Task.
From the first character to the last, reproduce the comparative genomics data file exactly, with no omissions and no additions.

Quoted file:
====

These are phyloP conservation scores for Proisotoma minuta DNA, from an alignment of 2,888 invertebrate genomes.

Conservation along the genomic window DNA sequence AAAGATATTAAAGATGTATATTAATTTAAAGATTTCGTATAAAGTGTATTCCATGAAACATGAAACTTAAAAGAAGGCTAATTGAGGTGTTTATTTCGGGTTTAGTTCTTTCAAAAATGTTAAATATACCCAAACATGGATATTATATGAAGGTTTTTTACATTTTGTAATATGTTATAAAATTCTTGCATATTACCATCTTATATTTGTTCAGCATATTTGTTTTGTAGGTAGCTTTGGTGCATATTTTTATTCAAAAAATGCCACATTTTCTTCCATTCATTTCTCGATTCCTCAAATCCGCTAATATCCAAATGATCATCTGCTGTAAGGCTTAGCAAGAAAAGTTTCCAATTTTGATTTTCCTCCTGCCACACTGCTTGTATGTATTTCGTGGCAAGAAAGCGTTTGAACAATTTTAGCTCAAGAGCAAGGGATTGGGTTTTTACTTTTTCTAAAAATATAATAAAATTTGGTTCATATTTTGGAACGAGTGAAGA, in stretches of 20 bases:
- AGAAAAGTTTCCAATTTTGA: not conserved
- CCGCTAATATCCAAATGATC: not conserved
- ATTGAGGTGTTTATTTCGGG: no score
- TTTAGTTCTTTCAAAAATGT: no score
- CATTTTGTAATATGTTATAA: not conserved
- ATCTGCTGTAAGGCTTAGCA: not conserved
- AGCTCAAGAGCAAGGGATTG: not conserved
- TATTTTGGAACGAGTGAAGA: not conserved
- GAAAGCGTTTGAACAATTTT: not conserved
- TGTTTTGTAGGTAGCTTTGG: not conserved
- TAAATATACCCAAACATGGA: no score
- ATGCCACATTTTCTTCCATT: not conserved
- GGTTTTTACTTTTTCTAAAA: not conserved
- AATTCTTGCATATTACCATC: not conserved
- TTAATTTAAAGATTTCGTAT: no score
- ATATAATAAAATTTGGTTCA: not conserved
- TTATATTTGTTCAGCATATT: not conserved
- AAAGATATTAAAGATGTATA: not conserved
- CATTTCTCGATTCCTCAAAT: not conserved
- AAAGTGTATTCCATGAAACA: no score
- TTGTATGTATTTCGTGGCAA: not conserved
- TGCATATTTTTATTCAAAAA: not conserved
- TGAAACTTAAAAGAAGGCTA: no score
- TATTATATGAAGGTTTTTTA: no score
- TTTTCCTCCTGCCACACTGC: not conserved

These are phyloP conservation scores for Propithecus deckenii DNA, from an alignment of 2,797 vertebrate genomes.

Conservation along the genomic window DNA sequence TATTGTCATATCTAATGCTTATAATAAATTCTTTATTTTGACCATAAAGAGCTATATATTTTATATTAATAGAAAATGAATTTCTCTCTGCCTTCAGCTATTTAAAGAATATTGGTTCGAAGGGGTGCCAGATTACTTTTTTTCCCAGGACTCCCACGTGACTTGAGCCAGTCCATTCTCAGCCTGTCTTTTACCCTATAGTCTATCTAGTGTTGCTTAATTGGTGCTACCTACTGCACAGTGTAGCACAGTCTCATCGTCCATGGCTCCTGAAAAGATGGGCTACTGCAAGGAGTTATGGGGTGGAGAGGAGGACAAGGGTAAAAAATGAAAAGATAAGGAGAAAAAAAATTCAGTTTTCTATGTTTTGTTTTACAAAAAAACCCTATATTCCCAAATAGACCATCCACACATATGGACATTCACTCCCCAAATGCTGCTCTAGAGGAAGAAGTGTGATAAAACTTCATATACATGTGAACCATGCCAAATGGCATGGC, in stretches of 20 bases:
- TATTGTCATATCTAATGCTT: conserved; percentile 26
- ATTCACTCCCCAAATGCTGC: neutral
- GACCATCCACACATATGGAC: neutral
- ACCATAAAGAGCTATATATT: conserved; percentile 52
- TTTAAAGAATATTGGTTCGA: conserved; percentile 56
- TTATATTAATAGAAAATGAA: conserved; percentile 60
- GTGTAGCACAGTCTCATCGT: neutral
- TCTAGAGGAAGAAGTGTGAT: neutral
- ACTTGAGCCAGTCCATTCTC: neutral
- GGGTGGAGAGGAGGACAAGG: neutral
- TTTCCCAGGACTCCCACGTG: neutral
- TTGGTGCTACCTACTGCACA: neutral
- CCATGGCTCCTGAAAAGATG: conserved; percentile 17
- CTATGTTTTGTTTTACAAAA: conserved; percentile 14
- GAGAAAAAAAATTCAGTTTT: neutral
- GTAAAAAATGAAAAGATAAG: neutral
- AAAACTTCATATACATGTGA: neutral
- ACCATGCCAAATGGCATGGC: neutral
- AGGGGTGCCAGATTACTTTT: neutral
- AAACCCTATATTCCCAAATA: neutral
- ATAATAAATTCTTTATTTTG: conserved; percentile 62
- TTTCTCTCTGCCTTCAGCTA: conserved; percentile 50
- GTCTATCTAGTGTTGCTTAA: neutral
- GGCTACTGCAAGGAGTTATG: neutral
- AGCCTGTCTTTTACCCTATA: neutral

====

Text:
These are phyloP conservation scores for Proisotoma minuta DNA, from an alignment of 2,888 invertebrate genomes.

Conservation along the genomic window DNA sequence AAAGATATTAAAGATGTATATTAATTTAAAGATTTCGTATAAAGTGTATTCCATGAAACATGAAACTTAAAAGAAGGCTAATTGAGGTGTTTATTTCGGGTTTAGTTCTTTCAAAAATGTTAAATATACCCAAACATGGATATTATATGAAGGTTTTTTACATTTTGTAATATGTTATAAAATTCTTGCATATTACCATCTTATATTTGTTCAGCATATTTGTTTTGTAGGTAGCTTTGGTGCATATTTTTATTCAAAAAATGCCACATTTTCTTCCATTCATTTCTCGATTCCTCAAATCCGCTAATATCCAAATGATCATCTGCTGTAAGGCTTAGCAAGAAAAGTTTCCAATTTTGATTTTCCTCCTGCCACACTGCTTGTATGTATTTCGTGGCAAGAAAGCGTTTGAACAATTTTAGCTCAAGAGCAAGGGATTGGGTTTTTACTTTTTCTAAAAATATAATAAAATTTGGTTCATATTTTGGAACGAGTGAAGA, in stretches of 20 bases:
- AGAAAAGTTTCCAATTTTGA: not conserved
- CCGCTAATATCCAAATGATC: not conserved
- ATTGAGGTGTTTATTTCGGG: no score
- TTTAGTTCTTTCAAAAATGT: no score
- CATTTTGTAATATGTTATAA: not conserved
- ATCTGCTGTAAGGCTTAGCA: not conserved
- AGCTCAAGAGCAAGGGATTG: not conserved
- TATTTTGGAACGAGTGAAGA: not conserved
- GAAAGCGTTTGAACAATTTT: not conserved
- TGTTTTGTAGGTAGCTTTGG: not conserved
- TAAATATACCCAAACATGGA: no score
- ATGCCACATTTTCTTCCATT: not conserved
- GGTTTTTACTTTTTCTAAAA: not conserved
- AATTCTTGCATATTACCATC: not conserved
- TTAATTTAAAGATTTCGTAT: no score
- ATATAATAAAATTTGGTTCA: not conserved
- TTATATTTGTTCAGCATATT: not conserved
- AAAGATATTAAAGATGTATA: not conserved
- CATTTCTCGATTCCTCAAAT: not conserved
- AAAGTGTATTCCATGAAACA: no score
- TTGTATGTATTTCGTGGCAA: not conserved
- TGCATATTTTTATTCAAAAA: not conserved
- TGAAACTTAAAAGAAGGCTA: no score
- TATTATATGAAGGTTTTTTA: no score
- TTTTCCTCCTGCCACACTGC: not conserved

These are phyloP conservation scores for Propithecus deckenii DNA, from an alignment of 2,797 vertebrate genomes.

Conservation along the genomic window DNA sequence TATTGTCATATCTAATGCTTATAATAAATTCTTTATTTTGACCATAAAGAGCTATATATTTTATATTAATAGAAAATGAATTTCTCTCTGCCTTCAGCTATTTAAAGAATATTGGTTCGAAGGGGTGCCAGATTACTTTTTTTCCCAGGACTCCCACGTGACTTGAGCCAGTCCATTCTCAGCCTGTCTTTTACCCTATAGTCTATCTAGTGTTGCTTAATTGGTGCTACCTACTGCACAGTGTAGCACAGTCTCATCGTCCATGGCTCCTGAAAAGATGGGCTACTGCAAGGAGTTATGGGGTGGAGAGGAGGACAAGGGTAAAAAATGAAAAGATAAGGAGAAAAAAAATTCAGTTTTCTATGTTTTGTTTTACAAAAAAACCCTATATTCCCAAATAGACCATCCACACATATGGACATTCACTCCCCAAATGCTGCTCTAGAGGAAGAAGTGTGATAAAACTTCATATACATGTGAACCATGCCAAATGGCATGGC, in stretches of 20 bases:
- TATTGTCATATCTAATGCTT: conserved; percentile 26
- ATTCACTCCCCAAATGCTGC: neutral
- GACCATCCACACATATGGAC: neutral
- ACCATAAAGAGCTATATATT: conserved; percentile 52
- TTTAAAGAATATTGGTTCGA: conserved; percentile 56
- TTATATTAATAGAAAATGAA: conserved; percentile 60
- GTGTAGCACAGTCTCATCGT: neutral
- TCTAGAGGAAGAAGTGTGAT: neutral
- ACTTGAGCCAGTCCATTCTC: neutral
- GGGTGGAGAGGAGGACAAGG: neutral
- TTTCCCAGGACTCCCACGTG: neutral
- TTGGTGCTACCTACTGCACA: neutral
- CCATGGCTCCTGAAAAGATG: conserved; percentile 17
- CTATGTTTTGTTTTACAAAA: conserved; percentile 14
- GAGAAAAAAAATTCAGTTTT: neutral
- GTAAAAAATGAAAAGATAAG: neutral
- AAAACTTCATATACATGTGA: neutral
- ACCATGCCAAATGGCATGGC: neutral
- AGGGGTGCCAGATTACTTTT: neutral
- AAACCCTATATTCCCAAATA: neutral
- ATAATAAATTCTTTATTTTG: conserved; percentile 62
- TTTCTCTCTGCCTTCAGCTA: conserved; percentile 50
- GTCTATCTAGTGTTGCTTAA: neutral
- GGCTACTGCAAGGAGTTATG: neutral
- AGCCTGTCTTTTACCCTATA: neutral